What makes a champion blind cricket team - My Take by blind cricket physiotherapist Bhavika Parikh
December 26, 2017
With back to back T20 World Cup wins, India's blind cricket players have become a force to be reckoned with. As the team heads into the 2018 Blind World Cup, Dr Bhavika Parikh, blind cricket team physiotherapist, shares her experiences working with the players on My Take.
I was looking for an opportunity to work with someone with special needs when I happened to see an advertisement for a physiotherapist by the Cricket Association for the Blind in India. It was all very new to me and I had no idea how blind cricket was played. When it was explained to me, I was hooked and what I liked most was their passion for the game.
For any cricketer, the visual sense is paramount - you have to be able to see where the ball is coming from. In the case of blind cricket, there are different categories depending on the level of impairment and each one's physiotherapy needs are different. When I came on board, their fitness needs were rather neglected and I took this as a challenge. My main focus is on improving balance and technique.
Their posture on the field is close to the ground and that makes them vulnerable to injuries. Injury levels are in fact very high in blind players, and this is because they don't know how to treat them and how to do the exercises properly.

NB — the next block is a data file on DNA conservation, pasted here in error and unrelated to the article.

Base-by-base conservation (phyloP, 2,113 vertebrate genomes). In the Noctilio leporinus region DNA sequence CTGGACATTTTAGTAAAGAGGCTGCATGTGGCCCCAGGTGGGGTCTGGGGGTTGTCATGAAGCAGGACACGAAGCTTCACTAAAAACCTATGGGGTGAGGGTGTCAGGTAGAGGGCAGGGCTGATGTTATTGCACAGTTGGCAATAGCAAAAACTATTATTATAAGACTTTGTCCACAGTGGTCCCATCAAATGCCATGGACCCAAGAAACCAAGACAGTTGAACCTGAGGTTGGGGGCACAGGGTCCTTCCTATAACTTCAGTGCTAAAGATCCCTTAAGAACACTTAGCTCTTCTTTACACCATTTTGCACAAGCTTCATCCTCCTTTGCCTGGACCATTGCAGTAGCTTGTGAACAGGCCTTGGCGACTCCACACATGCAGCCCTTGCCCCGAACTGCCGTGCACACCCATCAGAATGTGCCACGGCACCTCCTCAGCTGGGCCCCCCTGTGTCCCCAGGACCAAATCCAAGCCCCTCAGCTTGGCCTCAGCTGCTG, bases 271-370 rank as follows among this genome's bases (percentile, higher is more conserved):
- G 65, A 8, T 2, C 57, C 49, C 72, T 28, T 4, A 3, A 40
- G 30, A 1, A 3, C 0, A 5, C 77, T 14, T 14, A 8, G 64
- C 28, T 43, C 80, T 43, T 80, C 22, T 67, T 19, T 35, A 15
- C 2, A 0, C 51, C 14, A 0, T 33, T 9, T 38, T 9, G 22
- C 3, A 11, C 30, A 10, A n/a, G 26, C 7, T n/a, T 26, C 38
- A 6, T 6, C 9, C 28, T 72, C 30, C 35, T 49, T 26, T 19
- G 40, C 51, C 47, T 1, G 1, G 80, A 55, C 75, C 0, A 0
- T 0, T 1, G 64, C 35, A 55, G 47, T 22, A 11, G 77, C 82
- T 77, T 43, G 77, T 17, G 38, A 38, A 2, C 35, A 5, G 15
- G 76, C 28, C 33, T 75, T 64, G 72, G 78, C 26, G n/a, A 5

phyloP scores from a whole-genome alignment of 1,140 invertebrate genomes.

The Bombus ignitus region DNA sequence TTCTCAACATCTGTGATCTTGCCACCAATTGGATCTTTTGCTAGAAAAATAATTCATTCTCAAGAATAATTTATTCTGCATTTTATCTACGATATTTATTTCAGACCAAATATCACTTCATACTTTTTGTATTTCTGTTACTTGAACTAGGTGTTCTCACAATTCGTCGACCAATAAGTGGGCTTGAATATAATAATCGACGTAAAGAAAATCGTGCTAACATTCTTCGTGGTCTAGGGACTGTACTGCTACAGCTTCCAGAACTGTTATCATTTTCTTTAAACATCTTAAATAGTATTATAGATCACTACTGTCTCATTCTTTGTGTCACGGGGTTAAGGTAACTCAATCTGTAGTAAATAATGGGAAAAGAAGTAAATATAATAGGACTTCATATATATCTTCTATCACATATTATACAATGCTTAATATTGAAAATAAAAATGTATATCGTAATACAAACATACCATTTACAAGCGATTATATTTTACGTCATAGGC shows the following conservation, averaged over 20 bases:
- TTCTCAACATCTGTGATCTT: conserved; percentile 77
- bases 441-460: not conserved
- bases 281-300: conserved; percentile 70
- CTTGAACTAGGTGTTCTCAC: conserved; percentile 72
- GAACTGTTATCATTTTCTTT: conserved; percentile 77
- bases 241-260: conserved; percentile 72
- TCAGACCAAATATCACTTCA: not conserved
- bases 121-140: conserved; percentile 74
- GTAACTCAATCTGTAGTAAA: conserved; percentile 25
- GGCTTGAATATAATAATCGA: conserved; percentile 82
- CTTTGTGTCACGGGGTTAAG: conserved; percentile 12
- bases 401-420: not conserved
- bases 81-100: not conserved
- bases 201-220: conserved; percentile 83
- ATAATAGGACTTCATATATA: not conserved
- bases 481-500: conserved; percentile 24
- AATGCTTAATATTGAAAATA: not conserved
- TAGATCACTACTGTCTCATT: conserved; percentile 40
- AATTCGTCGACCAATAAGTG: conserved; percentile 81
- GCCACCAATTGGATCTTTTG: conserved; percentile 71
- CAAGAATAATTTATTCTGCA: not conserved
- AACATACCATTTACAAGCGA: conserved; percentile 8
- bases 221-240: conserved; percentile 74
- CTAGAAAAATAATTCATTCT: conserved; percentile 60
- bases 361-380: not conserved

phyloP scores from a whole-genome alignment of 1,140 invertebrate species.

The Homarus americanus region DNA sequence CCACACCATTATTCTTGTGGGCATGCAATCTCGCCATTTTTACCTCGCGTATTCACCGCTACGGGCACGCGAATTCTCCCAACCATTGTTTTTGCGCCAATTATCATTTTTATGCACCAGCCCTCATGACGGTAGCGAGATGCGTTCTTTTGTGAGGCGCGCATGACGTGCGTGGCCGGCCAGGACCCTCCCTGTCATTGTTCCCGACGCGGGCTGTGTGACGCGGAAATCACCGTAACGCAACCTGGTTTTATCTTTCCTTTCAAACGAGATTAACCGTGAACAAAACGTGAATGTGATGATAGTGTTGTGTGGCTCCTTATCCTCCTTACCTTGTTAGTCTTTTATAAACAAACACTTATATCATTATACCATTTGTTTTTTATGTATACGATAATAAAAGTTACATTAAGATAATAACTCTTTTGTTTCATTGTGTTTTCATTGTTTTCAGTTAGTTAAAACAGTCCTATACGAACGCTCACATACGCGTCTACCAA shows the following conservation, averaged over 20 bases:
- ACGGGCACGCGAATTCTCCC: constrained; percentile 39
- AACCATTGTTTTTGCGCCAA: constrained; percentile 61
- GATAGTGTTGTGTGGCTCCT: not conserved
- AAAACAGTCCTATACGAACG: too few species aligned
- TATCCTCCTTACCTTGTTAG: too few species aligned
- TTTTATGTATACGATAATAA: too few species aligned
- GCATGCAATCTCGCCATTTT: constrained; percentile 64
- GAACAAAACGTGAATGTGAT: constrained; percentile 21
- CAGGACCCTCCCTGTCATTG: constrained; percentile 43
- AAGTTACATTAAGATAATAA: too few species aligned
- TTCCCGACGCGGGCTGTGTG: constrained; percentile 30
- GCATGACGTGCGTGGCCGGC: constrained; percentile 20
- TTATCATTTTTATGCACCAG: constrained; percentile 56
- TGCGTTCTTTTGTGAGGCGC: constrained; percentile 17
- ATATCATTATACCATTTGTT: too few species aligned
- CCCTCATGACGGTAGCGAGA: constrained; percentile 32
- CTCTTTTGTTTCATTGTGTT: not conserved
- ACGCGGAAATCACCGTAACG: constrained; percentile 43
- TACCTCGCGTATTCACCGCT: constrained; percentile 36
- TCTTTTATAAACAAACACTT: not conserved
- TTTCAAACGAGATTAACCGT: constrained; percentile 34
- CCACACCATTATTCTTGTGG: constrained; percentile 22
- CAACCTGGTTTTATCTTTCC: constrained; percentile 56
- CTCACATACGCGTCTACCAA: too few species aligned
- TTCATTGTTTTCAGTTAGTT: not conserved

While exercising, they are reluctant to push themselves because they are not able to see the target they have to aim for. I have to make them understand that if they feel pain while doing a certain stretch they should not give up. But they have become more aware of the need to attend to this aspect and now when they feel pain, they come to me immediately.
My target areas are the elbow because they play underarm and not overarm. They also tend to take the half kneeling posture while batting so I need to work on the hips. While bowling they bend from the back, which is incorrect. While fitness training, I pay attention to the back, core, knee and elbows.
One major challenge is making them aware of the importance of nutrition. They find it hard to stick to those goals and tend to give up.
During the T20 series, I had the opportunity to attend to the physiotherapy needs of the foreign teams as well because apart from Australia and the United Kingdom, none of the other teams had physiotherapists, The fitness levels of the foreign teams is superior compared to Indian players. Their posture is much better.
Over the years, I have felt very proud of the Indian team as they have progressed tremendously. They have been champions for four years and that is not a small thing. It speaks a lot to their talent and determination and I am proud to be a part of that.
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